It is alarmingly sad how nobody likes to be tagged as a ‘book worm’, in this country. But a lot of people are happy when they are described as being ‘hard' or nonconformist. This is sad. The implication is that, reading is not fashionable to Ghanaians, and anything that is not fashionable to a group of people will hardly gain grounds in their society. Even, religion, especially Christianity has taken a fashionable turn, these days, which is why almost everyone wants to be identified by their affiliation to a particular church. My point is that, before reading can appeal to our children, we must make it fashionable by projecting it in a certain way. For example: discussing books read, on social media, and maybe praising or celebrating people who have read so many books, could do valuable. We can also begin to present books as gifts to people, etc. We must either ‘fashionalise’ reading or forget about making it attractive to the average Ghanaian Child -the future generation. As for the current practice where only trivialities, crime and other useless stuff continue to trend at the expense of productive ventures such as reading, academic activities, etc it is a disruption to the progress of our dear children. Let us all come together and change this so as to transform the reading culture of our society.
By the way, let me hasten to, at this juncture, diffuse the notion held by the ‘doubting Thomases’ of reading, that reading is the reserve of the idle. They, by extension, want us to believe that reading is a luxury and should be carried out only as leisure. This notion is an obvious fallacy. In fact, per the numerous usefulness of reading to society, especially our children, reading can only be regarded as a necessary ingredient for personal and societal development and advancement. As a matter of fact, our children will acquire invaluable wealth of knowledge if they make reading a habit because reading is the surest way to acquire information on any subject. When much information is possessed by a child on a particular subject or field, it automatically increases their knowledge. Additionally, children will develop and increase their attention span through reading and this can only better their ability to sustain their attention in class for longer periods, when they learn. A good reading habit is also a sure bet on building children’s vocabulary since reading will guarantee an infiltration of a lot of words into their vocabulary, making them have a better grasp of language. For children who are opportuned to get exposed to reading even before they start school, they are bound to possess better adaptability to reading-focused learning environment than a lot of their peers, and that could motivate them to perform well at school.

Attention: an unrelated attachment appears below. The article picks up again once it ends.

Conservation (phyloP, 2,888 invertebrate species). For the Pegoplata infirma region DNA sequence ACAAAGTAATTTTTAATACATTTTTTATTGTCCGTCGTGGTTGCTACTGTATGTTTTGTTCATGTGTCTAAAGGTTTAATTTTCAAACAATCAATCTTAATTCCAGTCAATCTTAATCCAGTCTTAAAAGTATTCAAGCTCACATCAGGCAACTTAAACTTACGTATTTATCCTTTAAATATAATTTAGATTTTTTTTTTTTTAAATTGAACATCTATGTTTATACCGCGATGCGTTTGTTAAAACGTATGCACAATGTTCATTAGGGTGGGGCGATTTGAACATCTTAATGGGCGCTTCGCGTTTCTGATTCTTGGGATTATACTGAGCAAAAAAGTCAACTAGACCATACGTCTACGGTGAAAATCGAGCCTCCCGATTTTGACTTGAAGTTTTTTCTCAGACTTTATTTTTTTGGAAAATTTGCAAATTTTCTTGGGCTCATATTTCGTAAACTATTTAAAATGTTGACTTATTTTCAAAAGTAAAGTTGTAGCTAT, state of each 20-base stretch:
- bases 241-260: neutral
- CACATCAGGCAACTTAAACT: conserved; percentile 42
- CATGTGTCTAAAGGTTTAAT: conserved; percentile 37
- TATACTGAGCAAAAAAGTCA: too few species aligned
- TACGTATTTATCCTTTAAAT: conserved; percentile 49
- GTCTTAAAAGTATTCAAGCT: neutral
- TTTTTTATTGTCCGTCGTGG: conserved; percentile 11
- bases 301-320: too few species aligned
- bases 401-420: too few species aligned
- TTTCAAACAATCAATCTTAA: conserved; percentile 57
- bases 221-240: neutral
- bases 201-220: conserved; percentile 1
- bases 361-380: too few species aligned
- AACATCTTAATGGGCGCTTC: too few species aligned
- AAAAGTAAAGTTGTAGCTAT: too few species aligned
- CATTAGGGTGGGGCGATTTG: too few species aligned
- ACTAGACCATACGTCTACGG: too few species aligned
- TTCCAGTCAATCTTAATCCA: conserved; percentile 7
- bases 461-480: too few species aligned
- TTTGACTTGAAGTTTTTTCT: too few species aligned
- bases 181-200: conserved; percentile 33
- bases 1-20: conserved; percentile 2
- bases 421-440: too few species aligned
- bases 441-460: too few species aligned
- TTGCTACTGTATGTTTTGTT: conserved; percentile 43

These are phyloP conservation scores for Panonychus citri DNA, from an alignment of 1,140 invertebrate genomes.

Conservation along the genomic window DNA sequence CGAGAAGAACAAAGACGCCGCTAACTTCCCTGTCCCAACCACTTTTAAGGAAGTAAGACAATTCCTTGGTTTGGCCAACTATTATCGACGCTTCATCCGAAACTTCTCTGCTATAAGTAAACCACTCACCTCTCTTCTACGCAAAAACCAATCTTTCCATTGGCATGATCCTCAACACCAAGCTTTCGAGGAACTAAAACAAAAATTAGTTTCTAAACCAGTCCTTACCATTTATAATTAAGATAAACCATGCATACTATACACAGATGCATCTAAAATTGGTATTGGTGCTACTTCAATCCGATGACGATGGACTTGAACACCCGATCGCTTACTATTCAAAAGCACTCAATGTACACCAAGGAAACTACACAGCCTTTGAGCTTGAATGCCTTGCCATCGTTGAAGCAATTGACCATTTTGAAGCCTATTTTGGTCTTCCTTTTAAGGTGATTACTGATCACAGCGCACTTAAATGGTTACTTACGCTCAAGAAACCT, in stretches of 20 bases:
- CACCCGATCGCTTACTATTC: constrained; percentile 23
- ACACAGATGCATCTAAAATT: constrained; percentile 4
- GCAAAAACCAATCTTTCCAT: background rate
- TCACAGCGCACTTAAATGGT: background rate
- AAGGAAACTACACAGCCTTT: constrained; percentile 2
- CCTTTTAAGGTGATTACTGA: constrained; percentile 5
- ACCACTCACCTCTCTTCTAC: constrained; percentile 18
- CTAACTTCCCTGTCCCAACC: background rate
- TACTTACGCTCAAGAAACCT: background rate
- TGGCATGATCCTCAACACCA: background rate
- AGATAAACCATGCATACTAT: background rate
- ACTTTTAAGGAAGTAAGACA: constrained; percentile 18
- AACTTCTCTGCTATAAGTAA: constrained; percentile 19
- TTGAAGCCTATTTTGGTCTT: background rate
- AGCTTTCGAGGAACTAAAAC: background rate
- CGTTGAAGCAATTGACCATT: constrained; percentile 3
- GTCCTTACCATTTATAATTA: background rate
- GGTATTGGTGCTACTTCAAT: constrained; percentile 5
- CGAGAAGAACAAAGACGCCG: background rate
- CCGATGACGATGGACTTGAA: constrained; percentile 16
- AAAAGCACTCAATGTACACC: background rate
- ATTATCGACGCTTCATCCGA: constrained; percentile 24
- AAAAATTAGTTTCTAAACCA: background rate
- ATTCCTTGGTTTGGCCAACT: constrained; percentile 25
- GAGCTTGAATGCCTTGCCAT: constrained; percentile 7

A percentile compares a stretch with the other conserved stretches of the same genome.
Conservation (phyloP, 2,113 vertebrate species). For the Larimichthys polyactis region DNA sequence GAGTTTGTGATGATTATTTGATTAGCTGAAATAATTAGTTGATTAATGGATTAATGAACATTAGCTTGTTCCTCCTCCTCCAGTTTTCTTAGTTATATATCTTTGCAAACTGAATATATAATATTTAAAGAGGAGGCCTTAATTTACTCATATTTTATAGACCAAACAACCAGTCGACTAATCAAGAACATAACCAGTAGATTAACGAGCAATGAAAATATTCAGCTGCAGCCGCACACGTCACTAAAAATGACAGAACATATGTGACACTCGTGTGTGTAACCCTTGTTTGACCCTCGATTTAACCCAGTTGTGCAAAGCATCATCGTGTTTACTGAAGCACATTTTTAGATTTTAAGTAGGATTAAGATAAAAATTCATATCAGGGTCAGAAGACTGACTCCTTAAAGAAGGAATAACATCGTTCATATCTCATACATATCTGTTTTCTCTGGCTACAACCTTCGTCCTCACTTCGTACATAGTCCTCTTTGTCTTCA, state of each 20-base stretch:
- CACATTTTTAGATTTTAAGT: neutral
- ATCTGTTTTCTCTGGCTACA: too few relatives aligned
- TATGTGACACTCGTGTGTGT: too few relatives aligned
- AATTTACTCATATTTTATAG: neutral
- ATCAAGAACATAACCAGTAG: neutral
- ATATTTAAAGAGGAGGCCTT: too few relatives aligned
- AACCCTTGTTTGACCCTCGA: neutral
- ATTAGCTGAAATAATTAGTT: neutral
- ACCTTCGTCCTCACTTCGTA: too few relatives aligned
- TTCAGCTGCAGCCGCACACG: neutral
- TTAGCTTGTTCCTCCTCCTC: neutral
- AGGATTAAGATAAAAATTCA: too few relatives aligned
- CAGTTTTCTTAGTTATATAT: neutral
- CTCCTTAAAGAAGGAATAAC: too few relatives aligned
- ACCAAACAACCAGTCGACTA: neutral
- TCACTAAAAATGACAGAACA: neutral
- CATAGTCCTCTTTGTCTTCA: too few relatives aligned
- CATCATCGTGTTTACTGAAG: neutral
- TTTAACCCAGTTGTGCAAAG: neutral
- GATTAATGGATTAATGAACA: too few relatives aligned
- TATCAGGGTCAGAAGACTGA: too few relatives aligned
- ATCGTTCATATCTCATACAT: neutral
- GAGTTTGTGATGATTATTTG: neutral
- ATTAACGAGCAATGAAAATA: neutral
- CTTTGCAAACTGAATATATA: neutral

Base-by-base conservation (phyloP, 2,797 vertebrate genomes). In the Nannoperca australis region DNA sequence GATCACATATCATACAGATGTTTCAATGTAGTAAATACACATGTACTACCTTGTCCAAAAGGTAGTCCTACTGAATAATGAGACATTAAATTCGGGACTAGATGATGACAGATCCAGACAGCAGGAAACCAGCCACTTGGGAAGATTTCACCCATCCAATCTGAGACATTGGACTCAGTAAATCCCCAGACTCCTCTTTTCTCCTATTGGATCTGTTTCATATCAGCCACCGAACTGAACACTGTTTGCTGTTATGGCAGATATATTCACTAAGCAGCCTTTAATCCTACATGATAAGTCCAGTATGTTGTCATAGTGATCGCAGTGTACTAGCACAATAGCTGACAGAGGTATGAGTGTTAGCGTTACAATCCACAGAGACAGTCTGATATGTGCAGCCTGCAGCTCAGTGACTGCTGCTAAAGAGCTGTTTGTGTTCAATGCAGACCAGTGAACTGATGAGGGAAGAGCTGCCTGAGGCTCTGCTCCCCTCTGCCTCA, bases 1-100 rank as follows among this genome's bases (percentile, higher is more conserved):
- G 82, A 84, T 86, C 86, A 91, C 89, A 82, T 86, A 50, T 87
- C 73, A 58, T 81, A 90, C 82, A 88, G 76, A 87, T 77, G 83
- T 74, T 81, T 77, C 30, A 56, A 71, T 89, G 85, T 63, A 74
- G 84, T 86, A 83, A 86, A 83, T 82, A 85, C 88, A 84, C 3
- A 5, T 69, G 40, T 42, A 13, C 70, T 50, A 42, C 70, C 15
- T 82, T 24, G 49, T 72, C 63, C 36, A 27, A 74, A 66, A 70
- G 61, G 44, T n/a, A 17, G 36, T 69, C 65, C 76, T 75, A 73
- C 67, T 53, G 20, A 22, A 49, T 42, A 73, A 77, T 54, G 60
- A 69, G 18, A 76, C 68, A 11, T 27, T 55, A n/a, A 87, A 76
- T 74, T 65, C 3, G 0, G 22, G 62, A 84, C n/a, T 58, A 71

Any of us is capable of promoting and appropriately assisting our children to develop their reading abilities and habits by: reading to them starting from a younger age, as early as possible; modelling good reading habits by taking the time to read yourself; encouraging conversations about content of what your child has been reading. Carry out these simple activities in your home, observe the outcome and thank me later.
Based on the foregoing evidence, therefore, it is imperative that all of us (Ghanaians) share a collective responsibility for developing the reading culture of our kids to reach the levels of their counterparts in other parts of the world. We can never have a society of habitual readers if we do not get all hands on deck. And I guess, by now, a lot of us have now begun to appreciate just how beautiful our society would be if our children improved their reading culture. It is possible! Just play your role; you do not have to worry about someone else’s role. After all, organisational/group goals become a reality only when individual tasks are ably performed to meet the set target. Our country will only make progress if we direct our resources, and pursue, the right agenda, at the right time. No agenda beat the agenda that seek to equip our children with knowledge. The time, certainly, is now!
David Angangmwin Baganiah